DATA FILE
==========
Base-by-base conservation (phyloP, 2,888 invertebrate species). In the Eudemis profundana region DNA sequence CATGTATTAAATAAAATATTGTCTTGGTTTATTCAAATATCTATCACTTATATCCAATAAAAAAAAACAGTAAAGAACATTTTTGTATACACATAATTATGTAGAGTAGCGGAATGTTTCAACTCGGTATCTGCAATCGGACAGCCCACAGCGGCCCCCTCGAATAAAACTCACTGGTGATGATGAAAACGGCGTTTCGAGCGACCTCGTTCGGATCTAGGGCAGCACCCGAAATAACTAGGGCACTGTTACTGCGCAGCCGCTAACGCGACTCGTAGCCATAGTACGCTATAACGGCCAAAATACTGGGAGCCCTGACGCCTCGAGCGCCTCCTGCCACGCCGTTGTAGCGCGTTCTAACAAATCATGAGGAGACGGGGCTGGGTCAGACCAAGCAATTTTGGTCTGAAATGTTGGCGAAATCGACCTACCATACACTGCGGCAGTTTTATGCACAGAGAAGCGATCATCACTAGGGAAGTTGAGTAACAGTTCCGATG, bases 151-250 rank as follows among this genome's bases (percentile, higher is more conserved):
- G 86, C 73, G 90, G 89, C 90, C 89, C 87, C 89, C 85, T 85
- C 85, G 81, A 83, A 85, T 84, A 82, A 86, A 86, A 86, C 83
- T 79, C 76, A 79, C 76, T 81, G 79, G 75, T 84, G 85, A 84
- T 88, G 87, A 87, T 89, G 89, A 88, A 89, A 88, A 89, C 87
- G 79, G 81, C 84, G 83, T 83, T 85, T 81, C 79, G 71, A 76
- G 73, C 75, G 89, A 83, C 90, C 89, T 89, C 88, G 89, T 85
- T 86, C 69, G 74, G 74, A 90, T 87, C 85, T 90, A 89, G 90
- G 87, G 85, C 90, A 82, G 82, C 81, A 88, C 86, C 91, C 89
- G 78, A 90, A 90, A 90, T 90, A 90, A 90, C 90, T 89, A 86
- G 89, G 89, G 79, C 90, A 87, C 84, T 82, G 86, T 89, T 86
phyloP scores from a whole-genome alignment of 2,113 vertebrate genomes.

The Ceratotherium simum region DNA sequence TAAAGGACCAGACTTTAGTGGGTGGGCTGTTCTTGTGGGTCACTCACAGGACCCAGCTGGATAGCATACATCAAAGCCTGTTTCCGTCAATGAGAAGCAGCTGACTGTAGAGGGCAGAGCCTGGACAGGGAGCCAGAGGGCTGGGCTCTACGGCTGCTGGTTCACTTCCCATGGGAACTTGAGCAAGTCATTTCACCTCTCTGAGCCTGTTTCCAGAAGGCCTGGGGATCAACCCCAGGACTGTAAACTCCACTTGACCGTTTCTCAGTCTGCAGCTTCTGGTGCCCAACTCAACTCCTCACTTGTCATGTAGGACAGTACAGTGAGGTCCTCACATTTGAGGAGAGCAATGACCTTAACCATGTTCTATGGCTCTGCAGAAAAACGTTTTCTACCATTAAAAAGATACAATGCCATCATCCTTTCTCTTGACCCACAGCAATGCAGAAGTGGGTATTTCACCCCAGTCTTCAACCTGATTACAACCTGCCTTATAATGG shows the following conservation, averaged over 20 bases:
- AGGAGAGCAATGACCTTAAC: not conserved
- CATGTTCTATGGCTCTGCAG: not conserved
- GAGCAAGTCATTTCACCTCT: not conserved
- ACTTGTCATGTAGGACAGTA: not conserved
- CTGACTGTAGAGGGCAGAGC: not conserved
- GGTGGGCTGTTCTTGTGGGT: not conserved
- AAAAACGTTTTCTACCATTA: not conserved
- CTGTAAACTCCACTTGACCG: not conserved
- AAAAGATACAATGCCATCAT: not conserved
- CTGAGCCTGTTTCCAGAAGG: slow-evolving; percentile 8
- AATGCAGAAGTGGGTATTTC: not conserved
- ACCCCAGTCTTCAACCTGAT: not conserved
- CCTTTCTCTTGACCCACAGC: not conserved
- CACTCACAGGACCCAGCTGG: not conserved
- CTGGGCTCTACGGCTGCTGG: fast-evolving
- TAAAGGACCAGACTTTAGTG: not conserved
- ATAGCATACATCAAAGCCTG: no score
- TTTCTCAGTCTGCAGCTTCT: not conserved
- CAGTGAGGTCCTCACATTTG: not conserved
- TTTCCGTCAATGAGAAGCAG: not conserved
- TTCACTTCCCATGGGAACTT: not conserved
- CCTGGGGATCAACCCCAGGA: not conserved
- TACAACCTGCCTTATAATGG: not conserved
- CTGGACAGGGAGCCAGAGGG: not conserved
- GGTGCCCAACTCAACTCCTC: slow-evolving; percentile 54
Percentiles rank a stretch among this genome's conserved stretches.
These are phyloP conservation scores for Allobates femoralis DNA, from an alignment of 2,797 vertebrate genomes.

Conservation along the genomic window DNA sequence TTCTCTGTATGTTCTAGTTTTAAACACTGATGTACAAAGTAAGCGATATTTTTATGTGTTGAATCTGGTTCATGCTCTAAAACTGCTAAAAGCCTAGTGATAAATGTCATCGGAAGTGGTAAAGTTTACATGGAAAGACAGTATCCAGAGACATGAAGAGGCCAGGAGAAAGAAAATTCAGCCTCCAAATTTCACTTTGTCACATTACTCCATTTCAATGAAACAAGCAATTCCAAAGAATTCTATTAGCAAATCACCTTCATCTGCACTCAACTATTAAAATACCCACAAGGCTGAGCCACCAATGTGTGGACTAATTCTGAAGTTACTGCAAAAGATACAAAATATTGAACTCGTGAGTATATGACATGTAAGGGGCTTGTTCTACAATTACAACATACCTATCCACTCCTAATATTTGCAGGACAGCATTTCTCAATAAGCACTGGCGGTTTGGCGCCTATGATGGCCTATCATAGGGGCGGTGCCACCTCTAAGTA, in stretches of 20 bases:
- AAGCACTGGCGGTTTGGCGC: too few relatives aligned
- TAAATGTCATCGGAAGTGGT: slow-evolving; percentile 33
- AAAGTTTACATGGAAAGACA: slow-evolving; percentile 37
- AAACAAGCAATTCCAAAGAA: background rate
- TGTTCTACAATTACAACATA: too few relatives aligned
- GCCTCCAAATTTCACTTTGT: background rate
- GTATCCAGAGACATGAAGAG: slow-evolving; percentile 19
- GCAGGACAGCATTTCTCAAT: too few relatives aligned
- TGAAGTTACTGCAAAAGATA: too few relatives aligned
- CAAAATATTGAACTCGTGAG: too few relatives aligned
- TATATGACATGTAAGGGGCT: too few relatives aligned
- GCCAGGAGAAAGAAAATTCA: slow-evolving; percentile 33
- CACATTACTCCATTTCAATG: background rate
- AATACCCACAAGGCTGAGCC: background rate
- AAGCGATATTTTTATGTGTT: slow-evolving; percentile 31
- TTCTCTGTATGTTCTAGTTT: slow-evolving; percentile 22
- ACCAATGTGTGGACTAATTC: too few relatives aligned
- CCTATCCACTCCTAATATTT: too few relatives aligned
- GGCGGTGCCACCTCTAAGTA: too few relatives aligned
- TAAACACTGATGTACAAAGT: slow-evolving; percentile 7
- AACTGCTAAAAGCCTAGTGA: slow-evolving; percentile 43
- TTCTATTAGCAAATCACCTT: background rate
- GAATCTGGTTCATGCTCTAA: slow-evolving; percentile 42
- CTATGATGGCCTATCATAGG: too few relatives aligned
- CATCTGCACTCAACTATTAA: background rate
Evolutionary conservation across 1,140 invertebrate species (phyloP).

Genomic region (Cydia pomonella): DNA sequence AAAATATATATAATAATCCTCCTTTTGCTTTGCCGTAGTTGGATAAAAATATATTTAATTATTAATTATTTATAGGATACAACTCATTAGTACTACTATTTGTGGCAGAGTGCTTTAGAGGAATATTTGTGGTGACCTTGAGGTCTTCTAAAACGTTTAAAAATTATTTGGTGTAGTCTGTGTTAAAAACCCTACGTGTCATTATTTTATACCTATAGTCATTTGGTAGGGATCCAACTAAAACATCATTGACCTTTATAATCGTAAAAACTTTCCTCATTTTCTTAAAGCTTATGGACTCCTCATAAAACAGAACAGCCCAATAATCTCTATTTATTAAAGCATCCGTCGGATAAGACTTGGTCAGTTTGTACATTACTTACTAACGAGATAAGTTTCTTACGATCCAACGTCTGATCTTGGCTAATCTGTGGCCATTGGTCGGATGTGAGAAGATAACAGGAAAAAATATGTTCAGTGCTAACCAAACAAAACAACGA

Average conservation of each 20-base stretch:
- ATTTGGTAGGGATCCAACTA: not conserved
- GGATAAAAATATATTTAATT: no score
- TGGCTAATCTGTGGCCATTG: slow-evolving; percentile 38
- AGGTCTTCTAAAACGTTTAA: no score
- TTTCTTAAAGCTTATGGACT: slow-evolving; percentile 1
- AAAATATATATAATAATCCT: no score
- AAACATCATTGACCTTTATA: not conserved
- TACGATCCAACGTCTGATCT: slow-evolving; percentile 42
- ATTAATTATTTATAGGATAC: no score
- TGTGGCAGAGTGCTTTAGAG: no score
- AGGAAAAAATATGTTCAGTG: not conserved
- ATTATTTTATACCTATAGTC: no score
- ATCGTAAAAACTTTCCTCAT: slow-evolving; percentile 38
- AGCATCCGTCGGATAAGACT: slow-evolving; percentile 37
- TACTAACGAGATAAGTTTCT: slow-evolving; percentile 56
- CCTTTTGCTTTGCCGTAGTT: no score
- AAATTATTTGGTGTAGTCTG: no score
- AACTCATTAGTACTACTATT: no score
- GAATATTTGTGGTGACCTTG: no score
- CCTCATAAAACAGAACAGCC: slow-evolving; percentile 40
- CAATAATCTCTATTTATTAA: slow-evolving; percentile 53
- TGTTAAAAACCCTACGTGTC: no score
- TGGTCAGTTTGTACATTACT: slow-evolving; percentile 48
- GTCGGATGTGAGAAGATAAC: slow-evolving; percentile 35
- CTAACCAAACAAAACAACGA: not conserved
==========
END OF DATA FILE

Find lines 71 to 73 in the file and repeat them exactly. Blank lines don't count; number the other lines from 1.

- GGATAAAAATATATTTAATT: no score
- TGGCTAATCTGTGGCCATTG: slow-evolving; percentile 38
- AGGTCTTCTAAAACGTTTAA: no score